Flexibility is key in mechanism of biological self-assembly

March 17, 2017

A new study has modeled a crucial first step in the self-assembly of cellular structures such as drug receptors and other protein complexes, and found that the flexibility of the structures has a dramatic impact on how fast two such structures join together.

The study, published this week in the journal Proceedings of the National Academy of Sciences, explored what happens when two water-repelling surfaces connect to build more complex structures. Using molecular simulations, the researchers illustrated the mechanism by which the process occurs and explored factors that favor self-assembly.

A surprise finding was the sensitivity with which the surfaces' determined the rate at which the surfaces eventually came together, with more flexible surfaces favoring joining. "Flexibility is like a knob that nature can tune to control the self-assembly of molecules," said Pablo Debenedetti, senior author on the study and Princeton's Dean for Research. Debenedetti is the Class of 1950 Professor in Engineering and Applied Science and a professor of chemical and biological engineering.

Researchers have long been interested in how biological structures can self-assemble according to physical laws. Tapping the secrets of self-assembly could, for example, lead to new methods of building nanomaterials for future electronic devices. Self-assembled protein complexes are the basis not only of drug receptors but also many other , including that facilitate the transmission of signals in the brain.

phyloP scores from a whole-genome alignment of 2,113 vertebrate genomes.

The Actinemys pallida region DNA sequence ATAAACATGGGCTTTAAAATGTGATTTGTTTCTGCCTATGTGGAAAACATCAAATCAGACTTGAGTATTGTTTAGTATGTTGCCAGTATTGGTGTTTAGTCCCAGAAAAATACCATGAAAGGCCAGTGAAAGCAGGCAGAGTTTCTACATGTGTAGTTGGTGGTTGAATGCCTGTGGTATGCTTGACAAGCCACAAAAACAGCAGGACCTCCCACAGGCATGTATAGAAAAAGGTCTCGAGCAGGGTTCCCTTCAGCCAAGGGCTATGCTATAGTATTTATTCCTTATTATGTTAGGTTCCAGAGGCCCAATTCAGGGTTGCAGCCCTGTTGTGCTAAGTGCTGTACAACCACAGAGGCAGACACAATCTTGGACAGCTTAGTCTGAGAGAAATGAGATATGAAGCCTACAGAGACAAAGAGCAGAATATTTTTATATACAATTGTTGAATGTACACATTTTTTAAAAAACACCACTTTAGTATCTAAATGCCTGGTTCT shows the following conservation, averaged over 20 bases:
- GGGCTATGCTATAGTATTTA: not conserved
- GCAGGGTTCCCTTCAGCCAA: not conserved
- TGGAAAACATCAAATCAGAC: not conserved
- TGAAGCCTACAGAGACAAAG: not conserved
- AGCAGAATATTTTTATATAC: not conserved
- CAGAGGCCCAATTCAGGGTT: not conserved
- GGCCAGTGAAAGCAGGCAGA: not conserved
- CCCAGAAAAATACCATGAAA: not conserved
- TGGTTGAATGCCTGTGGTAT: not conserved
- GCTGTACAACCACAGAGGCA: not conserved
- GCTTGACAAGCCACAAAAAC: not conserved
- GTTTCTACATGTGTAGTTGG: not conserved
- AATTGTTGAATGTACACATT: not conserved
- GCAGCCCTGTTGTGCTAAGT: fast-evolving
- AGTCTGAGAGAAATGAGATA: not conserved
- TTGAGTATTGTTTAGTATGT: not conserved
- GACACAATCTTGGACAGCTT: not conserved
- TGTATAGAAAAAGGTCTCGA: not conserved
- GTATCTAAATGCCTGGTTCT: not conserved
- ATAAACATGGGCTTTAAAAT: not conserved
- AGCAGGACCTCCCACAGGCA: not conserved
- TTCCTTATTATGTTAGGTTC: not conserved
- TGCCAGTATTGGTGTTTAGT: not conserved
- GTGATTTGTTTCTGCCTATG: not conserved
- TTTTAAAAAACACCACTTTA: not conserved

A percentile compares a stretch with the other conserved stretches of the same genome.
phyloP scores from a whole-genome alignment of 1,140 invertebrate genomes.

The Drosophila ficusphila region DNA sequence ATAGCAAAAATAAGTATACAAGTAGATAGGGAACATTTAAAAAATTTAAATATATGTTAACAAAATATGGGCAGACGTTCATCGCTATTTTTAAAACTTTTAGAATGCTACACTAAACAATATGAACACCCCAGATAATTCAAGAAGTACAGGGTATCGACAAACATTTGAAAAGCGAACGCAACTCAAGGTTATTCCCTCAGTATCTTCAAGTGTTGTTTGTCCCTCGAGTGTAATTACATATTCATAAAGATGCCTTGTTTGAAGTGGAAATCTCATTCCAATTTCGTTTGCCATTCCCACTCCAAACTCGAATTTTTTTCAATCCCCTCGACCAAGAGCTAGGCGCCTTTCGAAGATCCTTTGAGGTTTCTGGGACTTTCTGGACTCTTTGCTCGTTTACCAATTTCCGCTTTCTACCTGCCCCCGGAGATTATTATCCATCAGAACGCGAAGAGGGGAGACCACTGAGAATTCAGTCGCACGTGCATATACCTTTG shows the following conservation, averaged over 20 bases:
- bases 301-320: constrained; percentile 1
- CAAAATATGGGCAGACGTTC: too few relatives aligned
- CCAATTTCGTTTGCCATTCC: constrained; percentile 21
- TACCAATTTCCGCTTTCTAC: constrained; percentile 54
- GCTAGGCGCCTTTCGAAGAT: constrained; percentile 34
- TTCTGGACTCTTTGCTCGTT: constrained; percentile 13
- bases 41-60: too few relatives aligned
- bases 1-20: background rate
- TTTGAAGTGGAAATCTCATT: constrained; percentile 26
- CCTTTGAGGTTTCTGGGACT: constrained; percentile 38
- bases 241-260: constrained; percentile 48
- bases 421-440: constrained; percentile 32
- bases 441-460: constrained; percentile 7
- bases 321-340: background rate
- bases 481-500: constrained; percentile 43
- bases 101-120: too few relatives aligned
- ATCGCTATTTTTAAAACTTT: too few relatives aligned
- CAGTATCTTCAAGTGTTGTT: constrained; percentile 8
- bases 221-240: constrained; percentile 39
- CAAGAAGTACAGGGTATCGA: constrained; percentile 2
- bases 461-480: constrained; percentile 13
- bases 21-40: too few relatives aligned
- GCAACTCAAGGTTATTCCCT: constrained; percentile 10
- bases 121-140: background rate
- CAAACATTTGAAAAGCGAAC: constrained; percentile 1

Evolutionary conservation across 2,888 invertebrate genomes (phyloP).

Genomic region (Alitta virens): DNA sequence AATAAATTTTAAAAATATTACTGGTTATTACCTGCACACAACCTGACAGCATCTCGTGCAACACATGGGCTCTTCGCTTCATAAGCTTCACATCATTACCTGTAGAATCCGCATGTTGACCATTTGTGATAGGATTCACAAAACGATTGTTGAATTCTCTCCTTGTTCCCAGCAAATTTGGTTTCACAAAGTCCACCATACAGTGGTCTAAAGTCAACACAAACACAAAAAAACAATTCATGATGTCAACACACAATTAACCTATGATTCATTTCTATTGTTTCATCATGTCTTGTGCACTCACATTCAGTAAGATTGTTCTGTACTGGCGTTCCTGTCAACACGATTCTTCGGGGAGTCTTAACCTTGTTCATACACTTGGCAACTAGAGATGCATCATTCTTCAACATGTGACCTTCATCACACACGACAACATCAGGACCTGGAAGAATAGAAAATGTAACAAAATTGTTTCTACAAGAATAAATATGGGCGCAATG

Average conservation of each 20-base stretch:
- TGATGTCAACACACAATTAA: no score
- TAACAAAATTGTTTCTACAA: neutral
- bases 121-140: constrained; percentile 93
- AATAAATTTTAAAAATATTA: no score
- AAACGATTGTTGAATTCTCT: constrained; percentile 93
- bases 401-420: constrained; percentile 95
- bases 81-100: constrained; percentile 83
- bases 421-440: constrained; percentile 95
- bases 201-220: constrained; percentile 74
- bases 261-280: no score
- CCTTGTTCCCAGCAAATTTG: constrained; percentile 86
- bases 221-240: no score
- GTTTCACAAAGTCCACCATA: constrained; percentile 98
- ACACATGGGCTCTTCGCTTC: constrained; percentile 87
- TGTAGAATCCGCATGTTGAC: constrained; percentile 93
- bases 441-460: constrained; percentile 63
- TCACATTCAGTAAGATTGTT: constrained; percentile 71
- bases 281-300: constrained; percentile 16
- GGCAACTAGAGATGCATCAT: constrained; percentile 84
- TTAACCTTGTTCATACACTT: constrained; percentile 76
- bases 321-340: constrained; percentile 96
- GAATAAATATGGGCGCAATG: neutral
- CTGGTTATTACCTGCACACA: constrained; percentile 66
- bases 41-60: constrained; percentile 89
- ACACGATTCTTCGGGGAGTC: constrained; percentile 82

The study illustrated the process by which two water-repelling, or hydrophobic, structures come together. At the start of the simulation, the two surfaces were separated by a watery environment. Researchers knew from previous studies that these surfaces, due to their hydrophobic nature, will push water molecules away until only a very few water molecules remain in the gap. The evaporation of these last few molecules allows the two surfaces to snap together.

The video will load shortly
Researchers at Princeton University used molecular simulations to look at how two surfaces come together, which happens during the self-assembly of biological molecules such as drug receptors. As the two surfaces come near to each other, their water-repelling (hydrophobic) nature triggers fluctuations in the number of water molecules in the gap, causing the water to evaporate and form into bubbles on the surfaces. The bubbles grow as more water molecules evaporate. Eventually two bubbles on either surface connect to form a gap-spanning tube, which expands and pushes away any remaining water until the two surfaces collide. The study found that the flexibility of the two surfaces is a key factor in how fast this process occurs. Credit: Y. E. Altabet and P. D. Debenedetti, Princeton University.

The new molecular simulation conducted at Princeton yielded a more detailed look at the mechanism behind this process. In the simulation, when the surfaces are sufficiently close to each other, their hydrophobic nature triggered fluctuations in the number of water molecules in the gap, causing the liquid water to evaporate and form bubbles on the surfaces. The bubbles grew as more evaporated. Eventually two bubbles on either surface connected to form a gap-spanning tube, which expanded and pushed away any remaining water until the two surfaces collided.

Biological surfaces, such as cellular membranes, are flexible, so the researchers explored how the surfaces' flexibility affected the process. The researchers tuned the flexibility of the surfaces by varying the strength of the coupling between the atoms. The stronger the coupling, the less each atom can wiggle relative to its neighbors.